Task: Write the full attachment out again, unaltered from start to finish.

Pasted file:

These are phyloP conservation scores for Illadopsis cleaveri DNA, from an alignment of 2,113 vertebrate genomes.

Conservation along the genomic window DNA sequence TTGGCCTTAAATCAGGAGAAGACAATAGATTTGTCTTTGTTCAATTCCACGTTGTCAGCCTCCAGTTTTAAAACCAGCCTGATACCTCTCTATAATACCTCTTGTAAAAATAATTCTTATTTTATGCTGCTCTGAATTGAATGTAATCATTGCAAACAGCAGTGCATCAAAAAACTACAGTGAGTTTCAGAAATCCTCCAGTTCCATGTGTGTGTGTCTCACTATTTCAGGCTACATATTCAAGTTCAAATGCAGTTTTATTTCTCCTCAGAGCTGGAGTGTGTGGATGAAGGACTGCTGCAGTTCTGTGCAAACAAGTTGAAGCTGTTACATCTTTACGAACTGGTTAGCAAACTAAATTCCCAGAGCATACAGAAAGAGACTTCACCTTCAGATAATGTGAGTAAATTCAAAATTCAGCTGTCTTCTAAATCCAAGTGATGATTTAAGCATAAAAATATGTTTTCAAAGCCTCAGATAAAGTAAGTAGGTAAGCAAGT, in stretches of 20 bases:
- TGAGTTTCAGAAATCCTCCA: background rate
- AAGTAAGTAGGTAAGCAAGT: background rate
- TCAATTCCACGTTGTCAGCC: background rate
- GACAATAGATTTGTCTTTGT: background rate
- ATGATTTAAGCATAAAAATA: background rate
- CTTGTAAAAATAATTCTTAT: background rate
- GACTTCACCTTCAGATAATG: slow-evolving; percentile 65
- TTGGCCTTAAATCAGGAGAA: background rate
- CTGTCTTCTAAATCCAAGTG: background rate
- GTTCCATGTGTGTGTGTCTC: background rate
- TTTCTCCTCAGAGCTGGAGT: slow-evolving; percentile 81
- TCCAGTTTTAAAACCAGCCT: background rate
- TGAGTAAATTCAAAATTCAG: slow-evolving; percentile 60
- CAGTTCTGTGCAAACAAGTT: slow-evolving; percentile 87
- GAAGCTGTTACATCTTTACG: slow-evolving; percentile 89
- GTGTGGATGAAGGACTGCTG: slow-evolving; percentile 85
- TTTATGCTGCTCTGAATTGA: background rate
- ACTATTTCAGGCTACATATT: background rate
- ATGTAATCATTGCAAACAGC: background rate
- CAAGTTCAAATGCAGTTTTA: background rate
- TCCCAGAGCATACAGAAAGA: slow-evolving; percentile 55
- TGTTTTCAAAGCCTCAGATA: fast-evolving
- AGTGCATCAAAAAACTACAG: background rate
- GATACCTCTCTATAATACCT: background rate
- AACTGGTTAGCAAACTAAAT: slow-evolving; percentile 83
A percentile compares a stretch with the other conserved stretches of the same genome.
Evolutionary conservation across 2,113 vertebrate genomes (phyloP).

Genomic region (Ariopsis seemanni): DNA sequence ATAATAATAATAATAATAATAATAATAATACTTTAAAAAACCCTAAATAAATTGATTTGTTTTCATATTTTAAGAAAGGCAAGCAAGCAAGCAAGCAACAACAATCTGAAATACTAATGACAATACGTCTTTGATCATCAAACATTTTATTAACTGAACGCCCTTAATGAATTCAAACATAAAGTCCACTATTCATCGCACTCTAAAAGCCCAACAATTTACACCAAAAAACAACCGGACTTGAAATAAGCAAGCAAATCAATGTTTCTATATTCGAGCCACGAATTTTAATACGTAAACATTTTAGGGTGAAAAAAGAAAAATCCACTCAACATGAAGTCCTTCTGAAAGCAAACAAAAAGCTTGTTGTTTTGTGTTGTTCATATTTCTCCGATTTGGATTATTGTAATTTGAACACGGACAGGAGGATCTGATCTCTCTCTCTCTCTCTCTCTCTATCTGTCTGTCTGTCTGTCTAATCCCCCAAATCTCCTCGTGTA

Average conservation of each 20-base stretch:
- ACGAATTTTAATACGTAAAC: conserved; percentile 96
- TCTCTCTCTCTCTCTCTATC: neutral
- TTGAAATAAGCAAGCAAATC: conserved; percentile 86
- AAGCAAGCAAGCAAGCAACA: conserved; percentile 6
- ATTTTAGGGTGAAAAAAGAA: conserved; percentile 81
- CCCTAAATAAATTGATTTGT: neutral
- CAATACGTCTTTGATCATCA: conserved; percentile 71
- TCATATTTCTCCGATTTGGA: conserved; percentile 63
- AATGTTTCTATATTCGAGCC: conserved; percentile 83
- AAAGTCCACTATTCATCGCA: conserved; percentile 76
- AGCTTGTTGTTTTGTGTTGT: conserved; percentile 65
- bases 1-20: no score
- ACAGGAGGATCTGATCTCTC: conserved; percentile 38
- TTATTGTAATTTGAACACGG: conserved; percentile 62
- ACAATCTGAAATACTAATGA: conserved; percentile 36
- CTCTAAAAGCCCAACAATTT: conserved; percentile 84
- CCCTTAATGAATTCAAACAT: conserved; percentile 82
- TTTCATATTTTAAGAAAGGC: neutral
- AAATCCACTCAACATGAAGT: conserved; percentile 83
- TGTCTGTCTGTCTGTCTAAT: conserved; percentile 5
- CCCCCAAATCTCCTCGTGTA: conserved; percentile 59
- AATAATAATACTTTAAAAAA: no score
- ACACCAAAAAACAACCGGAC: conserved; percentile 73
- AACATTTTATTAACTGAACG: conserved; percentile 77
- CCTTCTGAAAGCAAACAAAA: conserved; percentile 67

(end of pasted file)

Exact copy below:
These are phyloP conservation scores for Illadopsis cleaveri DNA, from an alignment of 2,113 vertebrate genomes.

Conservation along the genomic window DNA sequence TTGGCCTTAAATCAGGAGAAGACAATAGATTTGTCTTTGTTCAATTCCACGTTGTCAGCCTCCAGTTTTAAAACCAGCCTGATACCTCTCTATAATACCTCTTGTAAAAATAATTCTTATTTTATGCTGCTCTGAATTGAATGTAATCATTGCAAACAGCAGTGCATCAAAAAACTACAGTGAGTTTCAGAAATCCTCCAGTTCCATGTGTGTGTGTCTCACTATTTCAGGCTACATATTCAAGTTCAAATGCAGTTTTATTTCTCCTCAGAGCTGGAGTGTGTGGATGAAGGACTGCTGCAGTTCTGTGCAAACAAGTTGAAGCTGTTACATCTTTACGAACTGGTTAGCAAACTAAATTCCCAGAGCATACAGAAAGAGACTTCACCTTCAGATAATGTGAGTAAATTCAAAATTCAGCTGTCTTCTAAATCCAAGTGATGATTTAAGCATAAAAATATGTTTTCAAAGCCTCAGATAAAGTAAGTAGGTAAGCAAGT, in stretches of 20 bases:
- TGAGTTTCAGAAATCCTCCA: background rate
- AAGTAAGTAGGTAAGCAAGT: background rate
- TCAATTCCACGTTGTCAGCC: background rate
- GACAATAGATTTGTCTTTGT: background rate
- ATGATTTAAGCATAAAAATA: background rate
- CTTGTAAAAATAATTCTTAT: background rate
- GACTTCACCTTCAGATAATG: slow-evolving; percentile 65
- TTGGCCTTAAATCAGGAGAA: background rate
- CTGTCTTCTAAATCCAAGTG: background rate
- GTTCCATGTGTGTGTGTCTC: background rate
- TTTCTCCTCAGAGCTGGAGT: slow-evolving; percentile 81
- TCCAGTTTTAAAACCAGCCT: background rate
- TGAGTAAATTCAAAATTCAG: slow-evolving; percentile 60
- CAGTTCTGTGCAAACAAGTT: slow-evolving; percentile 87
- GAAGCTGTTACATCTTTACG: slow-evolving; percentile 89
- GTGTGGATGAAGGACTGCTG: slow-evolving; percentile 85
- TTTATGCTGCTCTGAATTGA: background rate
- ACTATTTCAGGCTACATATT: background rate
- ATGTAATCATTGCAAACAGC: background rate
- CAAGTTCAAATGCAGTTTTA: background rate
- TCCCAGAGCATACAGAAAGA: slow-evolving; percentile 55
- TGTTTTCAAAGCCTCAGATA: fast-evolving
- AGTGCATCAAAAAACTACAG: background rate
- GATACCTCTCTATAATACCT: background rate
- AACTGGTTAGCAAACTAAAT: slow-evolving; percentile 83
A percentile compares a stretch with the other conserved stretches of the same genome.
Evolutionary conservation across 2,113 vertebrate genomes (phyloP).

Genomic region (Ariopsis seemanni): DNA sequence ATAATAATAATAATAATAATAATAATAATACTTTAAAAAACCCTAAATAAATTGATTTGTTTTCATATTTTAAGAAAGGCAAGCAAGCAAGCAAGCAACAACAATCTGAAATACTAATGACAATACGTCTTTGATCATCAAACATTTTATTAACTGAACGCCCTTAATGAATTCAAACATAAAGTCCACTATTCATCGCACTCTAAAAGCCCAACAATTTACACCAAAAAACAACCGGACTTGAAATAAGCAAGCAAATCAATGTTTCTATATTCGAGCCACGAATTTTAATACGTAAACATTTTAGGGTGAAAAAAGAAAAATCCACTCAACATGAAGTCCTTCTGAAAGCAAACAAAAAGCTTGTTGTTTTGTGTTGTTCATATTTCTCCGATTTGGATTATTGTAATTTGAACACGGACAGGAGGATCTGATCTCTCTCTCTCTCTCTCTCTCTATCTGTCTGTCTGTCTGTCTAATCCCCCAAATCTCCTCGTGTA

Average conservation of each 20-base stretch:
- ACGAATTTTAATACGTAAAC: conserved; percentile 96
- TCTCTCTCTCTCTCTCTATC: neutral
- TTGAAATAAGCAAGCAAATC: conserved; percentile 86
- AAGCAAGCAAGCAAGCAACA: conserved; percentile 6
- ATTTTAGGGTGAAAAAAGAA: conserved; percentile 81
- CCCTAAATAAATTGATTTGT: neutral
- CAATACGTCTTTGATCATCA: conserved; percentile 71
- TCATATTTCTCCGATTTGGA: conserved; percentile 63
- AATGTTTCTATATTCGAGCC: conserved; percentile 83
- AAAGTCCACTATTCATCGCA: conserved; percentile 76
- AGCTTGTTGTTTTGTGTTGT: conserved; percentile 65
- bases 1-20: no score
- ACAGGAGGATCTGATCTCTC: conserved; percentile 38
- TTATTGTAATTTGAACACGG: conserved; percentile 62
- ACAATCTGAAATACTAATGA: conserved; percentile 36
- CTCTAAAAGCCCAACAATTT: conserved; percentile 84
- CCCTTAATGAATTCAAACAT: conserved; percentile 82
- TTTCATATTTTAAGAAAGGC: neutral
- AAATCCACTCAACATGAAGT: conserved; percentile 83
- TGTCTGTCTGTCTGTCTAAT: conserved; percentile 5
- CCCCCAAATCTCCTCGTGTA: conserved; percentile 59
- AATAATAATACTTTAAAAAA: no score
- ACACCAAAAAACAACCGGAC: conserved; percentile 73
- AACATTTTATTAACTGAACG: conserved; percentile 77
- CCTTCTGAAAGCAAACAAAA: conserved; percentile 67